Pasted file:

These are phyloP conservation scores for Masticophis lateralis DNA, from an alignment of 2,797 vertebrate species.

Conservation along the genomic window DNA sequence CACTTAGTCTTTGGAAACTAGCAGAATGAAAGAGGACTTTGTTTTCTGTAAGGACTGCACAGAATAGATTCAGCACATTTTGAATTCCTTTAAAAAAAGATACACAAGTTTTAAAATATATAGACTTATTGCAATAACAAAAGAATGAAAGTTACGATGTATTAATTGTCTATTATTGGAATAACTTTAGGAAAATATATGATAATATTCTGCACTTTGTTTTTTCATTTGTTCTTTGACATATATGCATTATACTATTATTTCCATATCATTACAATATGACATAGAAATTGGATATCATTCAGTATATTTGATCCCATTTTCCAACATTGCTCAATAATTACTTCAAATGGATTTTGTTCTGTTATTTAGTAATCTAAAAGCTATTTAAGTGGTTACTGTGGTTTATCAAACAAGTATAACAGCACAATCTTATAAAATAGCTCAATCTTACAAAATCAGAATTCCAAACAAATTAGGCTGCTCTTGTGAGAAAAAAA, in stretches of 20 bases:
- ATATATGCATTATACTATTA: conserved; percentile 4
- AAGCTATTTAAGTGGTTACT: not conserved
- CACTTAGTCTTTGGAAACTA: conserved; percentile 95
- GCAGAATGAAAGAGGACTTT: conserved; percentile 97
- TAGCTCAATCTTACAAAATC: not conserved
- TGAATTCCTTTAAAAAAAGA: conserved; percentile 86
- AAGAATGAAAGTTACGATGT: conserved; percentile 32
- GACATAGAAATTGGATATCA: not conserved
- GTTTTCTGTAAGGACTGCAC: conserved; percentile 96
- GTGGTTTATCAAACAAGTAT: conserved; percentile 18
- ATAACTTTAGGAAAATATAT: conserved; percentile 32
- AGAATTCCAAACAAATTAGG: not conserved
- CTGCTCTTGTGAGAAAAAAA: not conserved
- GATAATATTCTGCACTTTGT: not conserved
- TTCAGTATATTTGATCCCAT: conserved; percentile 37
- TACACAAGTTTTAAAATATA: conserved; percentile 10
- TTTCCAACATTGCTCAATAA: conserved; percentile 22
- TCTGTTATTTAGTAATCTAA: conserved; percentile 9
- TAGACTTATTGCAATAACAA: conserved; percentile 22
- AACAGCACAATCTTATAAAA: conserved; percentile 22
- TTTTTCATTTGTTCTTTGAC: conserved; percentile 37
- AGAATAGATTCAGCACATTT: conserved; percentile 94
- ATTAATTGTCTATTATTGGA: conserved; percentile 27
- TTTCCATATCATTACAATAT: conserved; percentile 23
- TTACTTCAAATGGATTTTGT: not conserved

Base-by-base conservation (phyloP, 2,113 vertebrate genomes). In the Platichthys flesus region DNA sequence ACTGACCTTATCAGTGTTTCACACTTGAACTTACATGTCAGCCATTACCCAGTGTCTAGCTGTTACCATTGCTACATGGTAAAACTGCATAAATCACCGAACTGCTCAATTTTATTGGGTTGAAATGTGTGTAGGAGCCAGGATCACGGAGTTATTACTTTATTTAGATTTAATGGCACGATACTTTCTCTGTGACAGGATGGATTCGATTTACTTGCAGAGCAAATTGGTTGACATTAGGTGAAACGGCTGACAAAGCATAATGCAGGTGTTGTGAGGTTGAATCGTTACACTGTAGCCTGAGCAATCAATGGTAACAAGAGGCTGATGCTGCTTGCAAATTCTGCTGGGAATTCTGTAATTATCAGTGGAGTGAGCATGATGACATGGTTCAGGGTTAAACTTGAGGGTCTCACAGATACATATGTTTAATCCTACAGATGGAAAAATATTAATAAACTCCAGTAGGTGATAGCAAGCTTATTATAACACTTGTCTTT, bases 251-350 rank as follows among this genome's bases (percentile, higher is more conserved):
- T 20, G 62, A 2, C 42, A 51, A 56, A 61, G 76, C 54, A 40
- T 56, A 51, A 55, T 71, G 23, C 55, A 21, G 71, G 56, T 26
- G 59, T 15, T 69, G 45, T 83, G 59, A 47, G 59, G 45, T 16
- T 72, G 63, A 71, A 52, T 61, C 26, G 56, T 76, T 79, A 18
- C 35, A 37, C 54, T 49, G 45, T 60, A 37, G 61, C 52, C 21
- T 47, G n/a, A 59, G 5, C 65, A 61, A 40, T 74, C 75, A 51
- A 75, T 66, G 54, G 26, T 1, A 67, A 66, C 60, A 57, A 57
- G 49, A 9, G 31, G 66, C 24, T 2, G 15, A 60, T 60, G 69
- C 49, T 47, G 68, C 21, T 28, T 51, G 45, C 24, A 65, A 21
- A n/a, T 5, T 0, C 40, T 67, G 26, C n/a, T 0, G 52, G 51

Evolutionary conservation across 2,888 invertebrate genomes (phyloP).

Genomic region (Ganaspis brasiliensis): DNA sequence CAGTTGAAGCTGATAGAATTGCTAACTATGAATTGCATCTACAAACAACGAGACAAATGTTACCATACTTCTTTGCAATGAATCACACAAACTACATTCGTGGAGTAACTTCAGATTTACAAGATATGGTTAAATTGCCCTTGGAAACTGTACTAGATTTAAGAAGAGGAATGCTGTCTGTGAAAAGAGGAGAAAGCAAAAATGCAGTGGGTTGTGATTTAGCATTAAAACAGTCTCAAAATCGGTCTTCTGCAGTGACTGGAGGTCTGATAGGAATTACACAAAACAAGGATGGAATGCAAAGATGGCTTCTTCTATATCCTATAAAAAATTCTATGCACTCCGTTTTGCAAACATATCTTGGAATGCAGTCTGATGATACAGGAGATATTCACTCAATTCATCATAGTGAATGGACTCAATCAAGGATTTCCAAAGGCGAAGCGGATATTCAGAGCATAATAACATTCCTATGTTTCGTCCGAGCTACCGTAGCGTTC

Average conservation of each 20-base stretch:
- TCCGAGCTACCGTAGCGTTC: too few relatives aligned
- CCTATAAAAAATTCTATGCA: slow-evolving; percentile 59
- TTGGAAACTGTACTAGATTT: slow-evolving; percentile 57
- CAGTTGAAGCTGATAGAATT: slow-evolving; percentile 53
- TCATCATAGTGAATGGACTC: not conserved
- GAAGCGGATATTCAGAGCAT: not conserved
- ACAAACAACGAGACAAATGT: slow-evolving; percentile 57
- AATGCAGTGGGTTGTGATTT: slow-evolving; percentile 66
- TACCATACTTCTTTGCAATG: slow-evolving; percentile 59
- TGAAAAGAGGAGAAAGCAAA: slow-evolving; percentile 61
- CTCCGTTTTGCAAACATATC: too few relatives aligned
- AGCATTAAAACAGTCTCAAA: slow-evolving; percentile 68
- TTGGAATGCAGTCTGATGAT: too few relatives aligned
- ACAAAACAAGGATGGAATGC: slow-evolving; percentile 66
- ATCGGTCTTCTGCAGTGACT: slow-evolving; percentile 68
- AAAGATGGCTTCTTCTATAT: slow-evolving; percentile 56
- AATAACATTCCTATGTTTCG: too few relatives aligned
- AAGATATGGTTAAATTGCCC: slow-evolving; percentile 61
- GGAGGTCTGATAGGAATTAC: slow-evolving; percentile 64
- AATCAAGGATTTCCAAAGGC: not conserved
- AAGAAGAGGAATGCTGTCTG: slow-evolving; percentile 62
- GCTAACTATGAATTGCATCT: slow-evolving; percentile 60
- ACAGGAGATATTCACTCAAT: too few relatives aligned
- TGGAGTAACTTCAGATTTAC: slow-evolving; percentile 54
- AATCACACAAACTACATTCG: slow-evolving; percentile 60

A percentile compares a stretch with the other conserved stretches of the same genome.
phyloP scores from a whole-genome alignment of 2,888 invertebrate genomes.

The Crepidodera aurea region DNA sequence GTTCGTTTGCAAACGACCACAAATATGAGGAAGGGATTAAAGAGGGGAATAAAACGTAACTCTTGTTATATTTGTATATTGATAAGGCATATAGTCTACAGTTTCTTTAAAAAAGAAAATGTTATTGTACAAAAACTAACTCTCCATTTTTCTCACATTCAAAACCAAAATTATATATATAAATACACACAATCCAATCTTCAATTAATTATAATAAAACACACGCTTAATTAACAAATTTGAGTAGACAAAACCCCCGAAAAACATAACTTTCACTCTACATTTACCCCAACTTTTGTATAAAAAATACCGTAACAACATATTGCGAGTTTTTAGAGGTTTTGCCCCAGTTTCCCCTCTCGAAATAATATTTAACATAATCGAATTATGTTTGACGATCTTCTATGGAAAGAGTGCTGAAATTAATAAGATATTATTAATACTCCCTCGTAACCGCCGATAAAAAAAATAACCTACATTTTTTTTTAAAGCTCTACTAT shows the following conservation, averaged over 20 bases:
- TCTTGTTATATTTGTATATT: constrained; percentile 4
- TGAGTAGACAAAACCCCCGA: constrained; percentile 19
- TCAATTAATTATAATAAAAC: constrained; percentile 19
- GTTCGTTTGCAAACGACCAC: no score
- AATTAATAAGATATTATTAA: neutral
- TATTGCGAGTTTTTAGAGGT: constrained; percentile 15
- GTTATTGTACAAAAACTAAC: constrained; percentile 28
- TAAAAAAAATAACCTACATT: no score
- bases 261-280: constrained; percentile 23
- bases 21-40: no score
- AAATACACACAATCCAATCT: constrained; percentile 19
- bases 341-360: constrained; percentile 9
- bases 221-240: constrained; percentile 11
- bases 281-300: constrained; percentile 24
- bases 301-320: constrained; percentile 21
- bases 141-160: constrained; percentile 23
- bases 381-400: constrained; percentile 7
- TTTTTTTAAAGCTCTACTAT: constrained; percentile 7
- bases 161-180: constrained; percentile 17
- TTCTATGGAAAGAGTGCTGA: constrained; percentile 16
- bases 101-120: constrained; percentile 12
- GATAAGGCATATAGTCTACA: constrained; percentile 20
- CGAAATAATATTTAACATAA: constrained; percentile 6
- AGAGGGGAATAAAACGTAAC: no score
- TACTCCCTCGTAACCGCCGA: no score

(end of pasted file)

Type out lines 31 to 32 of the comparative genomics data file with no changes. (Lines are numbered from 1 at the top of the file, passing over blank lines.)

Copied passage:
- G 59, T 15, T 69, G 45, T 83, G 59, A 47, G 59, G 45, T 16
- T 72, G 63, A 71, A 52, T 61, C 26, G 56, T 76, T 79, A 18